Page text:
In early elementary school, friendships often form based on proximity, such as being in the same class or the same neighborhood. Starting in late elementary school and middle school, friendships begin to form based on shared interests and deeper feelings of acceptance. The pursuit of identity ripples into friendships and prompts changes.

“At a time when identity is so very insecure, kids need everything in their lives – shoes, friends, Instagram posts- to project the image of self they’re working so hard to construct. Any deviation is far too dangerous to tolerate. It’s also why old elementary school friendships so commonly and brutally come to an end in sixth or seventh grade – an event that can feel completely mysterious to the person who’s left behind,” explains author Judith Werner in her book, And Then They Stopped Talking to Me.

Physiological Changes

Bubbling beneath the surface of all of this, the physiological changes in adolescence amplify the intensity of teens’ emotions and experiences. The limbic system, or the emotional brain, ramps up quickly in puberty, while the executive functioning part of the brain responsible for self-regulation and self-control lags. During adolescence, we feel our feelings most deeply, which creates enduring memories. As described by psychologist Laurence Steinberg in Age of Opportunity, “the hormones released in puberty affect our “sensitivity thresholds,” how reactive we are to things that happen to us and what we feel.”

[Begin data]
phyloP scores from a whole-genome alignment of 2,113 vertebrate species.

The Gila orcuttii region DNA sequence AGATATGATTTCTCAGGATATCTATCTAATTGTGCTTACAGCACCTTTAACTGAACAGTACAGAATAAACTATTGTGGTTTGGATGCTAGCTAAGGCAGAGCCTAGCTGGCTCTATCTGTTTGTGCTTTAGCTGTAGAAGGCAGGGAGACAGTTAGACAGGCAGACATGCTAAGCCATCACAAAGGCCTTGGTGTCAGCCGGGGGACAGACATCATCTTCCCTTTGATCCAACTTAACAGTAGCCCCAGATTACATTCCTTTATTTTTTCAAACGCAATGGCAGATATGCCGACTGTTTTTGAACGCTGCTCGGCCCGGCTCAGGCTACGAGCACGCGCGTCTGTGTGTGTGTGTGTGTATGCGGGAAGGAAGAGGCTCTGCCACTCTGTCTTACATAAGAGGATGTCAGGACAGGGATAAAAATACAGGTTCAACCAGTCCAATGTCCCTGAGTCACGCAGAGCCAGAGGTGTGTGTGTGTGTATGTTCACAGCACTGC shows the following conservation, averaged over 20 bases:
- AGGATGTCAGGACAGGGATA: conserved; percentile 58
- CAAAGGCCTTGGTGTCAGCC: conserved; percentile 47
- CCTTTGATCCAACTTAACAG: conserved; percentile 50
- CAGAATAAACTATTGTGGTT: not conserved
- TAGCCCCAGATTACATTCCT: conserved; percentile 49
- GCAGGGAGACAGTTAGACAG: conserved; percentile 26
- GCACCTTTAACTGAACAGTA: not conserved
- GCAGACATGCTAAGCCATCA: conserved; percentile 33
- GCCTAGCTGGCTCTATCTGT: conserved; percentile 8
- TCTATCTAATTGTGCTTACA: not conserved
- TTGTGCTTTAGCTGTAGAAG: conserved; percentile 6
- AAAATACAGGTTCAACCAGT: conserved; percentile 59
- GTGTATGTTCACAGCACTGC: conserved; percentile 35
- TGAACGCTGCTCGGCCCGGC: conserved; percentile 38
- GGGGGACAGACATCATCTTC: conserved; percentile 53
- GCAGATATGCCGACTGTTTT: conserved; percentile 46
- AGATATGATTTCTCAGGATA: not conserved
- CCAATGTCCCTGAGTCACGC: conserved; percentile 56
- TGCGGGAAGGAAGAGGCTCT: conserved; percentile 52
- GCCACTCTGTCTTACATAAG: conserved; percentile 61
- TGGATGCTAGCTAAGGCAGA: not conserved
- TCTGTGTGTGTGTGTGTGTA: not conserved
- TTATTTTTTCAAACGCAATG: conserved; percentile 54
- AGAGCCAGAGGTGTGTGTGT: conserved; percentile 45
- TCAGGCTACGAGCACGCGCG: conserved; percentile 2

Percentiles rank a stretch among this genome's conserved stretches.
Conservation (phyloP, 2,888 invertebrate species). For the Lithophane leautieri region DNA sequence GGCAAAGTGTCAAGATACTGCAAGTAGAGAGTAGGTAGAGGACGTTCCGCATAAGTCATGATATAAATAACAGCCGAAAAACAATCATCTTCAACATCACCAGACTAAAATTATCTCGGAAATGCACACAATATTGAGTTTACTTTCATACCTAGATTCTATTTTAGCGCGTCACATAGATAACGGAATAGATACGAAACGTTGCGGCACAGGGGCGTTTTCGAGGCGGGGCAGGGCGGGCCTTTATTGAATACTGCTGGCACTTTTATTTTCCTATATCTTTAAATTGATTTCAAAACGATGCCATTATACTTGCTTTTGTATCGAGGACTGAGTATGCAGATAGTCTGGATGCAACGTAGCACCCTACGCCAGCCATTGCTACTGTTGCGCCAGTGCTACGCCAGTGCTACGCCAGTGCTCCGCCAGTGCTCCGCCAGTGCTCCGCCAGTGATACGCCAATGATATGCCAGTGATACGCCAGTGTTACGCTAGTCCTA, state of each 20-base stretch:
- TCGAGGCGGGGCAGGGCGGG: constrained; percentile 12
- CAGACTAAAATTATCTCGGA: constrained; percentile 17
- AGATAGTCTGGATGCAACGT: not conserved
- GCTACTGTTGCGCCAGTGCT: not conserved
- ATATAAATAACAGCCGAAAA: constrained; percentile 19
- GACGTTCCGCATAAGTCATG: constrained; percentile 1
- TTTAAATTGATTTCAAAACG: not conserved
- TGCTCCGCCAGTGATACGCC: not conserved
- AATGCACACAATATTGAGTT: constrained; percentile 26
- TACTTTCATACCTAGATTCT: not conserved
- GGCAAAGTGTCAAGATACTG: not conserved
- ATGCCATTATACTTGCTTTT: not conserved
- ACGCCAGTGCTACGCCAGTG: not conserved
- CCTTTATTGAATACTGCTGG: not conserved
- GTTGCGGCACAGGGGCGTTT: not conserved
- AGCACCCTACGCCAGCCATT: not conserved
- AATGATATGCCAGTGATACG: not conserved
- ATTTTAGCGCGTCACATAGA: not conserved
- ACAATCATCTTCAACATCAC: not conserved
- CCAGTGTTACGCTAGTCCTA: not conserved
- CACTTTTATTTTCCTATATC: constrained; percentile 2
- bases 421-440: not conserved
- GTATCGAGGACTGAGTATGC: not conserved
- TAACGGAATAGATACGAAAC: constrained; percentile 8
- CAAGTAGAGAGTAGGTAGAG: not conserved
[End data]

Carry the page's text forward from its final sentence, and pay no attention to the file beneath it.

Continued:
Inspiration for BFF or NRF (Not Really Friends)? A Girls Guide to Happy Friendships

To say a lot is going on developmentally during adolescence is an understatement. It is a period of tremendous change and growth. An enduring pandemic adds another level of change to this already complex phase.

During my research, I uncovered insights about friendship that I thought would help tweens. To make sure these ideas resonated with girls, I started Project Friendships, an after-school program focused on social-emotional skills and awareness. The honest feedback, stories, and voices from program participants shaped BFF or NRF from start to finish.

Friendship requires a variety of skills that take time and practice to develop. It’s a messy process filled with change, mistakes, and misunderstandings. My hope is that BFF or NRF (Not Really Friends) serves as a warm and compassionate guide as girls journey through their social worlds.

Meet the author